by Victoria Hinshaw
Britain is dotted with Roman sites, often a surprise to visitors. The Romans were here for 400 years….think back from today to 1618. Seems like a very long time ago, but that’s how many centuries the Romans ruled most of Britain.
As any first-year Latin student knows (as if there are any of them around these days), Caesar led his armies all over Europe, writing “Veni, vidi, vici,” meaning ‘I came, I saw, I conquered.’ This didn’t pertain to Britain but the spirit certainly did.
This artist’s conception of the London of the 1st century AD
Another artist’s idea of London showing a circular arena/amphitheatre in the lower center. The remains of such a structure were discovered in 1988 when excavations for the new Guildhall Art Gallery, replacing one bombed in WWII, uncovered Roman remains. Now below the art, one can visit the outlines of the ancient scene of gladiatorial combat.
There are even the remains of the contestants.
Remains of the Roman Walls around London can be seen in several locations.
Below, the view of the Roman Baths in — where else? — the City of Bath. The warm waters bubbling up from deep in the earth proved soothing to many centuries of visitors, including me.
The ‘new’ modern complex was a true treat.
Some of Britain’s most famous sites are Hadrian’s Wall, almost at the Scottish border, and its several forts.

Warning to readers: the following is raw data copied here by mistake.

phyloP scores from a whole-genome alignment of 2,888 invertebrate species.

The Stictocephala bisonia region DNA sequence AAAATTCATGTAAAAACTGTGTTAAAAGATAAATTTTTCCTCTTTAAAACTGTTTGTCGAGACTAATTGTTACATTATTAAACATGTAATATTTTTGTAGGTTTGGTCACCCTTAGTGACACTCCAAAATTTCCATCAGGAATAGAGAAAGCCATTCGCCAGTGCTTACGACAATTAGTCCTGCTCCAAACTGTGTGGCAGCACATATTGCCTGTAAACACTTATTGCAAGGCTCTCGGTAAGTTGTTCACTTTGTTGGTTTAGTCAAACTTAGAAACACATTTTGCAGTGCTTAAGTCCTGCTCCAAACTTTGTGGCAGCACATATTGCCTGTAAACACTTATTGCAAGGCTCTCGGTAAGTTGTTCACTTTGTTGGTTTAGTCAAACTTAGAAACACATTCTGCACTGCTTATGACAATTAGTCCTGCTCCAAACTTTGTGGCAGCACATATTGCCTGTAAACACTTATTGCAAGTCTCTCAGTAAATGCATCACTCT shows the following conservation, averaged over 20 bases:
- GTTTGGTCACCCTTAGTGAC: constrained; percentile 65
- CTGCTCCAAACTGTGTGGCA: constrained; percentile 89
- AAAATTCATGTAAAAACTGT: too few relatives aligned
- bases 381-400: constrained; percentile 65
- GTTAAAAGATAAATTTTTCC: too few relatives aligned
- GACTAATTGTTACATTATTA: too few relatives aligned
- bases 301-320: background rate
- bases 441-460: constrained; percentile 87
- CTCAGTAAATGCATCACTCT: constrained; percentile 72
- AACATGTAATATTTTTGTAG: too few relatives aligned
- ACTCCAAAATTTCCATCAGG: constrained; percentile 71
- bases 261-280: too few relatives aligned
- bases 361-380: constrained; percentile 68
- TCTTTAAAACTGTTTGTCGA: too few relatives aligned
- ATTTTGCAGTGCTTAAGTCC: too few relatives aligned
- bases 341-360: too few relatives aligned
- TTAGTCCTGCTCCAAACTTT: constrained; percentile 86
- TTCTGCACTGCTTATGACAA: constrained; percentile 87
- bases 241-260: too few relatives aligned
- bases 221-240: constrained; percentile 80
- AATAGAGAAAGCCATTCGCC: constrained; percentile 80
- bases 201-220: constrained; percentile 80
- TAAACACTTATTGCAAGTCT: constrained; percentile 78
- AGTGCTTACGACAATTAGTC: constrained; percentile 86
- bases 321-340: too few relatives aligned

Fascinating Roman artifact from British sites fill rooms at the British Museum, below, with architecture inspired by Rome’s glory days but constructed in 1823.
Many of the Roman legionaries were followers of the cult of Mithras, a religion popular in ancient Rome. A large Temple of Mithras was found in Londonium.
Thousands of coins not to mention all sorts of jewelry, household items and weapons from Roman days have been found in Britain. And many villas have been fully or partly-excavated in all corners of the land.
In West Sussex, excavations have uncovered the remains of a large Roman complex which housed many and carried out many functions from fishing and shipping to agriculture. As even in today’s U.K., great wealth came from the production of wool. Love those sheep!
Boy on a Dolphin is the subject of this intricate floor mosaic.
Also in West Sussex is the Bignor Roman Villa, with more complex and stunning mosaics.
In Gloucestershire, the Chedworth Roman Villa can be compared to some of the remaining 17th-19th century great country houses of Britain as centers of political and social hegemony as well as repositories of art and culture and centers of communities of agricultural and technological innovation.
In plumbing alone, the Romans had comforts long lost for subsequent populations: running water, hot water, heated houses, sewage disposal — how could people have forgotten???
An artist’s evocation of the estate.
More mosaics…only a few of the many treasures left for us by the Romans.